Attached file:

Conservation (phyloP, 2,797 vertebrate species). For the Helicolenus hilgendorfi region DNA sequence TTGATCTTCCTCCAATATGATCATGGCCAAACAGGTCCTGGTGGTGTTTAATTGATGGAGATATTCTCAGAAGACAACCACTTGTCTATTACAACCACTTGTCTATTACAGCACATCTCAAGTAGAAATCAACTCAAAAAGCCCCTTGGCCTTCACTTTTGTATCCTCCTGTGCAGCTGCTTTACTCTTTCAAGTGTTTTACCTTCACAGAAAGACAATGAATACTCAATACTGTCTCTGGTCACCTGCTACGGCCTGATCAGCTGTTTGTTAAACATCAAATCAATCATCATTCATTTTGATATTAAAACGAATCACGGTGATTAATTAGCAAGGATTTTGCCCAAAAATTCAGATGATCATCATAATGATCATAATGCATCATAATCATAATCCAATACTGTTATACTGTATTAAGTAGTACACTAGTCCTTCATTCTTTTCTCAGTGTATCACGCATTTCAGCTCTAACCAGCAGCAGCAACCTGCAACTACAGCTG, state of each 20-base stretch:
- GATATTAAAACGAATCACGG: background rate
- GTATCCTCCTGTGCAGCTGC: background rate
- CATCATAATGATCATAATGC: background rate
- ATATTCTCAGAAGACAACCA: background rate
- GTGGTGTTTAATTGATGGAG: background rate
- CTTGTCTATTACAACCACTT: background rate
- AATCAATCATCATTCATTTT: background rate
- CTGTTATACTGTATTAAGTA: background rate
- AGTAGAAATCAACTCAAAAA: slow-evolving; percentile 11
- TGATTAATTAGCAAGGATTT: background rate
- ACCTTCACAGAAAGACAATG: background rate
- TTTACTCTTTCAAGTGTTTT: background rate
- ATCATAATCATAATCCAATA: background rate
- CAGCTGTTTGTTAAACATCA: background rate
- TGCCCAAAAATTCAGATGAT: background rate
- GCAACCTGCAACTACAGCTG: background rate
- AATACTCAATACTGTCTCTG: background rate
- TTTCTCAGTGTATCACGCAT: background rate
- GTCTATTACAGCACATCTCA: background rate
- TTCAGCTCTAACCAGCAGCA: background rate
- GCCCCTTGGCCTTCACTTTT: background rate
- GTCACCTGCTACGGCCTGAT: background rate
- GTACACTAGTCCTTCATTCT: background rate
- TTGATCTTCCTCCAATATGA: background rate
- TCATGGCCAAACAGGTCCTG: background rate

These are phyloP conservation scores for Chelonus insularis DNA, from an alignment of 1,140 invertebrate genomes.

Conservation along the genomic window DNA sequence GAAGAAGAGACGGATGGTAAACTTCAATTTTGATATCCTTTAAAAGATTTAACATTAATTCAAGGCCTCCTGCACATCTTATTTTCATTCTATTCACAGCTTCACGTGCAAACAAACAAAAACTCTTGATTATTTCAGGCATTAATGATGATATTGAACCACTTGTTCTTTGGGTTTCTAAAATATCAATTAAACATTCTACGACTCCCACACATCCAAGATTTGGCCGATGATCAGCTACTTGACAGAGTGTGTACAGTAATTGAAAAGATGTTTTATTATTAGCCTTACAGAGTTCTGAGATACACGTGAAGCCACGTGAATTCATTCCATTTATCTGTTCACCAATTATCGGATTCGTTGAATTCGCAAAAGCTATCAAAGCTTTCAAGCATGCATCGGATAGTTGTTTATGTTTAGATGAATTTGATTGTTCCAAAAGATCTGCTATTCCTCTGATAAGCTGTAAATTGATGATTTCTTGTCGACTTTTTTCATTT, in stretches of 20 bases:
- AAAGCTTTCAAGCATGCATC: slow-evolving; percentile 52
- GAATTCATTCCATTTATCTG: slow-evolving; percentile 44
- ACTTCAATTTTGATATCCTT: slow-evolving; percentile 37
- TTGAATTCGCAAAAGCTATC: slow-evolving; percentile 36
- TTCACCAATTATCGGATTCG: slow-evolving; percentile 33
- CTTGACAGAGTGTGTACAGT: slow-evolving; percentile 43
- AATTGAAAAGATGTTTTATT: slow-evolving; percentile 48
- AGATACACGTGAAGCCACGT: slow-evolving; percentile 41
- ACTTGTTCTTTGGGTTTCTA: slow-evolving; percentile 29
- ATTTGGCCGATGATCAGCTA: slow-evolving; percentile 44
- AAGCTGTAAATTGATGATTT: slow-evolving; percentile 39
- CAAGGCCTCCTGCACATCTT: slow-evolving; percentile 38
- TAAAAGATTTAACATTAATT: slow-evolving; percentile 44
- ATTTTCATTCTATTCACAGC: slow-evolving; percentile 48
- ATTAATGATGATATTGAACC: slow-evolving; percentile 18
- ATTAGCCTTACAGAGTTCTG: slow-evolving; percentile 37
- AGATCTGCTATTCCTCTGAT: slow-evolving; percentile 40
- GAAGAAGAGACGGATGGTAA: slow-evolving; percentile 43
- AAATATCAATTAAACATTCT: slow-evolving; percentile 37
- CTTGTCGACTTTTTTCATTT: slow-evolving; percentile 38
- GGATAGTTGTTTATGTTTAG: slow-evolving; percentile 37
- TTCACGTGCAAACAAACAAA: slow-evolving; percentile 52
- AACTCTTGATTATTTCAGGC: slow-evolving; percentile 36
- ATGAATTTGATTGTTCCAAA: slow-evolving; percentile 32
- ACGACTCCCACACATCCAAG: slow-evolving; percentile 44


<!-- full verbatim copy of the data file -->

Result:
Conservation (phyloP, 2,797 vertebrate species). For the Helicolenus hilgendorfi region DNA sequence TTGATCTTCCTCCAATATGATCATGGCCAAACAGGTCCTGGTGGTGTTTAATTGATGGAGATATTCTCAGAAGACAACCACTTGTCTATTACAACCACTTGTCTATTACAGCACATCTCAAGTAGAAATCAACTCAAAAAGCCCCTTGGCCTTCACTTTTGTATCCTCCTGTGCAGCTGCTTTACTCTTTCAAGTGTTTTACCTTCACAGAAAGACAATGAATACTCAATACTGTCTCTGGTCACCTGCTACGGCCTGATCAGCTGTTTGTTAAACATCAAATCAATCATCATTCATTTTGATATTAAAACGAATCACGGTGATTAATTAGCAAGGATTTTGCCCAAAAATTCAGATGATCATCATAATGATCATAATGCATCATAATCATAATCCAATACTGTTATACTGTATTAAGTAGTACACTAGTCCTTCATTCTTTTCTCAGTGTATCACGCATTTCAGCTCTAACCAGCAGCAGCAACCTGCAACTACAGCTG, state of each 20-base stretch:
- GATATTAAAACGAATCACGG: background rate
- GTATCCTCCTGTGCAGCTGC: background rate
- CATCATAATGATCATAATGC: background rate
- ATATTCTCAGAAGACAACCA: background rate
- GTGGTGTTTAATTGATGGAG: background rate
- CTTGTCTATTACAACCACTT: background rate
- AATCAATCATCATTCATTTT: background rate
- CTGTTATACTGTATTAAGTA: background rate
- AGTAGAAATCAACTCAAAAA: slow-evolving; percentile 11
- TGATTAATTAGCAAGGATTT: background rate
- ACCTTCACAGAAAGACAATG: background rate
- TTTACTCTTTCAAGTGTTTT: background rate
- ATCATAATCATAATCCAATA: background rate
- CAGCTGTTTGTTAAACATCA: background rate
- TGCCCAAAAATTCAGATGAT: background rate
- GCAACCTGCAACTACAGCTG: background rate
- AATACTCAATACTGTCTCTG: background rate
- TTTCTCAGTGTATCACGCAT: background rate
- GTCTATTACAGCACATCTCA: background rate
- TTCAGCTCTAACCAGCAGCA: background rate
- GCCCCTTGGCCTTCACTTTT: background rate
- GTCACCTGCTACGGCCTGAT: background rate
- GTACACTAGTCCTTCATTCT: background rate
- TTGATCTTCCTCCAATATGA: background rate
- TCATGGCCAAACAGGTCCTG: background rate

These are phyloP conservation scores for Chelonus insularis DNA, from an alignment of 1,140 invertebrate genomes.

Conservation along the genomic window DNA sequence GAAGAAGAGACGGATGGTAAACTTCAATTTTGATATCCTTTAAAAGATTTAACATTAATTCAAGGCCTCCTGCACATCTTATTTTCATTCTATTCACAGCTTCACGTGCAAACAAACAAAAACTCTTGATTATTTCAGGCATTAATGATGATATTGAACCACTTGTTCTTTGGGTTTCTAAAATATCAATTAAACATTCTACGACTCCCACACATCCAAGATTTGGCCGATGATCAGCTACTTGACAGAGTGTGTACAGTAATTGAAAAGATGTTTTATTATTAGCCTTACAGAGTTCTGAGATACACGTGAAGCCACGTGAATTCATTCCATTTATCTGTTCACCAATTATCGGATTCGTTGAATTCGCAAAAGCTATCAAAGCTTTCAAGCATGCATCGGATAGTTGTTTATGTTTAGATGAATTTGATTGTTCCAAAAGATCTGCTATTCCTCTGATAAGCTGTAAATTGATGATTTCTTGTCGACTTTTTTCATTT, in stretches of 20 bases:
- AAAGCTTTCAAGCATGCATC: slow-evolving; percentile 52
- GAATTCATTCCATTTATCTG: slow-evolving; percentile 44
- ACTTCAATTTTGATATCCTT: slow-evolving; percentile 37
- TTGAATTCGCAAAAGCTATC: slow-evolving; percentile 36
- TTCACCAATTATCGGATTCG: slow-evolving; percentile 33
- CTTGACAGAGTGTGTACAGT: slow-evolving; percentile 43
- AATTGAAAAGATGTTTTATT: slow-evolving; percentile 48
- AGATACACGTGAAGCCACGT: slow-evolving; percentile 41
- ACTTGTTCTTTGGGTTTCTA: slow-evolving; percentile 29
- ATTTGGCCGATGATCAGCTA: slow-evolving; percentile 44
- AAGCTGTAAATTGATGATTT: slow-evolving; percentile 39
- CAAGGCCTCCTGCACATCTT: slow-evolving; percentile 38
- TAAAAGATTTAACATTAATT: slow-evolving; percentile 44
- ATTTTCATTCTATTCACAGC: slow-evolving; percentile 48
- ATTAATGATGATATTGAACC: slow-evolving; percentile 18
- ATTAGCCTTACAGAGTTCTG: slow-evolving; percentile 37
- AGATCTGCTATTCCTCTGAT: slow-evolving; percentile 40
- GAAGAAGAGACGGATGGTAA: slow-evolving; percentile 43
- AAATATCAATTAAACATTCT: slow-evolving; percentile 37
- CTTGTCGACTTTTTTCATTT: slow-evolving; percentile 38
- GGATAGTTGTTTATGTTTAG: slow-evolving; percentile 37
- TTCACGTGCAAACAAACAAA: slow-evolving; percentile 52
- AACTCTTGATTATTTCAGGC: slow-evolving; percentile 36
- ATGAATTTGATTGTTCCAAA: slow-evolving; percentile 32
- ACGACTCCCACACATCCAAG: slow-evolving; percentile 44